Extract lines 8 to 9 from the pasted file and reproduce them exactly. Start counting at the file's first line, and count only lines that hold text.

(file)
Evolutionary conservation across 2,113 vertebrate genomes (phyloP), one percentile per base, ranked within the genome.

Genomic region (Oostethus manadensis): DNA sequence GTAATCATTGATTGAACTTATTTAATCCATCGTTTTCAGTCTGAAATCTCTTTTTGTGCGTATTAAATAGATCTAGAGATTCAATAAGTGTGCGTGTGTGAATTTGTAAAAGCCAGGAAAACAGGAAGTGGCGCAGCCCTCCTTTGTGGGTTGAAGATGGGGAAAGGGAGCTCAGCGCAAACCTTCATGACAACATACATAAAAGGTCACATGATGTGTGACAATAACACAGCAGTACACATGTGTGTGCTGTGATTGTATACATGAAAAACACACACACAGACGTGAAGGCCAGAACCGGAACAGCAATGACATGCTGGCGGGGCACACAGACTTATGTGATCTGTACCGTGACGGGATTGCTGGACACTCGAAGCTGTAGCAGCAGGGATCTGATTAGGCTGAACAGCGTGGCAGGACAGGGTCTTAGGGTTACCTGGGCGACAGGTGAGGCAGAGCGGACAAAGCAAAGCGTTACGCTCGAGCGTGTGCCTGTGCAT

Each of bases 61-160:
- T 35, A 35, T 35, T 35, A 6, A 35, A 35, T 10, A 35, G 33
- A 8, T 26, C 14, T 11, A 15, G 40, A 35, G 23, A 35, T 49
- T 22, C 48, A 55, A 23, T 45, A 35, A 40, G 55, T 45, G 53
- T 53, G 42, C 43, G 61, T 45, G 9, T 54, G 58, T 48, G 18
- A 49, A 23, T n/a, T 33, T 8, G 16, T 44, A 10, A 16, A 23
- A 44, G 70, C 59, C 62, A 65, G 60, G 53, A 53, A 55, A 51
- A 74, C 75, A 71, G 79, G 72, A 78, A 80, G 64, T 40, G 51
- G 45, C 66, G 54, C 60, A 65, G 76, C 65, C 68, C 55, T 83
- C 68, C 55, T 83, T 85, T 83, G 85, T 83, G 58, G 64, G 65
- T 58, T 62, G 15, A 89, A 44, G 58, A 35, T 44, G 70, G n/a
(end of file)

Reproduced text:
- A 49, A 23, T n/a, T 33, T 8, G 16, T 44, A 10, A 16, A 23
- A 44, G 70, C 59, C 62, A 65, G 60, G 53, A 53, A 55, A 51